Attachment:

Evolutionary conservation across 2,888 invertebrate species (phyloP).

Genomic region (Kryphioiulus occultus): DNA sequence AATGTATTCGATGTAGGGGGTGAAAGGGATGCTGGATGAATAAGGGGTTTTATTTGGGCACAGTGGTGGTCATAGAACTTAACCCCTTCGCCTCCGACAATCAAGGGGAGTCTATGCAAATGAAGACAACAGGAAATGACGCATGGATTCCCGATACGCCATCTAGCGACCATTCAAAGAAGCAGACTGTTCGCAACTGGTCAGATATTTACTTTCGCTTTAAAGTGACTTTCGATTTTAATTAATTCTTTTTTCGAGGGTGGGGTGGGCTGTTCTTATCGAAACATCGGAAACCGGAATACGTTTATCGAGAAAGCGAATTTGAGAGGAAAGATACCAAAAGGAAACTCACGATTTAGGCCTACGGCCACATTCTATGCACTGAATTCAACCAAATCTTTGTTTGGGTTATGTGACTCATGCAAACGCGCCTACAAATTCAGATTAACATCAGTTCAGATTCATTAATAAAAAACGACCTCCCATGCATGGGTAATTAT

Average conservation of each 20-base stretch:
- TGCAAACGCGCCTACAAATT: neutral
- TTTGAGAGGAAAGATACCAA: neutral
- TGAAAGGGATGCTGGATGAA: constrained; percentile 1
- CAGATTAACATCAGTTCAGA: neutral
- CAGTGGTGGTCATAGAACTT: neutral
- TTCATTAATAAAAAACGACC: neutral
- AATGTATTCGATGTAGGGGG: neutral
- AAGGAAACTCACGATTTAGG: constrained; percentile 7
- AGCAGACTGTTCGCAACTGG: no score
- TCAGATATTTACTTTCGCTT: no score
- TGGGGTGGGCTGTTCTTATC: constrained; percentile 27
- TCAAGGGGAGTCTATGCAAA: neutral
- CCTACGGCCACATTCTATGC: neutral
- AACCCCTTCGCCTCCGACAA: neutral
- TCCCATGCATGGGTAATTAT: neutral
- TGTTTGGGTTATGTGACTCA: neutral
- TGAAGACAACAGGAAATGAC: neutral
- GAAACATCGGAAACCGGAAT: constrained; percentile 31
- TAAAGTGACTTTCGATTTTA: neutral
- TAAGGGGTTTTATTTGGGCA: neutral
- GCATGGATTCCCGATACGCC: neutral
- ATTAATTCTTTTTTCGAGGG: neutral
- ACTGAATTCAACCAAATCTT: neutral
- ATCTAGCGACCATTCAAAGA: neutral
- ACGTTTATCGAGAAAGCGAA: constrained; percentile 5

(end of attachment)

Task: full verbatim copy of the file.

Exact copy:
Evolutionary conservation across 2,888 invertebrate species (phyloP).

Genomic region (Kryphioiulus occultus): DNA sequence AATGTATTCGATGTAGGGGGTGAAAGGGATGCTGGATGAATAAGGGGTTTTATTTGGGCACAGTGGTGGTCATAGAACTTAACCCCTTCGCCTCCGACAATCAAGGGGAGTCTATGCAAATGAAGACAACAGGAAATGACGCATGGATTCCCGATACGCCATCTAGCGACCATTCAAAGAAGCAGACTGTTCGCAACTGGTCAGATATTTACTTTCGCTTTAAAGTGACTTTCGATTTTAATTAATTCTTTTTTCGAGGGTGGGGTGGGCTGTTCTTATCGAAACATCGGAAACCGGAATACGTTTATCGAGAAAGCGAATTTGAGAGGAAAGATACCAAAAGGAAACTCACGATTTAGGCCTACGGCCACATTCTATGCACTGAATTCAACCAAATCTTTGTTTGGGTTATGTGACTCATGCAAACGCGCCTACAAATTCAGATTAACATCAGTTCAGATTCATTAATAAAAAACGACCTCCCATGCATGGGTAATTAT

Average conservation of each 20-base stretch:
- TGCAAACGCGCCTACAAATT: neutral
- TTTGAGAGGAAAGATACCAA: neutral
- TGAAAGGGATGCTGGATGAA: constrained; percentile 1
- CAGATTAACATCAGTTCAGA: neutral
- CAGTGGTGGTCATAGAACTT: neutral
- TTCATTAATAAAAAACGACC: neutral
- AATGTATTCGATGTAGGGGG: neutral
- AAGGAAACTCACGATTTAGG: constrained; percentile 7
- AGCAGACTGTTCGCAACTGG: no score
- TCAGATATTTACTTTCGCTT: no score
- TGGGGTGGGCTGTTCTTATC: constrained; percentile 27
- TCAAGGGGAGTCTATGCAAA: neutral
- CCTACGGCCACATTCTATGC: neutral
- AACCCCTTCGCCTCCGACAA: neutral
- TCCCATGCATGGGTAATTAT: neutral
- TGTTTGGGTTATGTGACTCA: neutral
- TGAAGACAACAGGAAATGAC: neutral
- GAAACATCGGAAACCGGAAT: constrained; percentile 31
- TAAAGTGACTTTCGATTTTA: neutral
- TAAGGGGTTTTATTTGGGCA: neutral
- GCATGGATTCCCGATACGCC: neutral
- ATTAATTCTTTTTTCGAGGG: neutral
- ACTGAATTCAACCAAATCTT: neutral
- ATCTAGCGACCATTCAAAGA: neutral
- ACGTTTATCGAGAAAGCGAA: constrained; percentile 5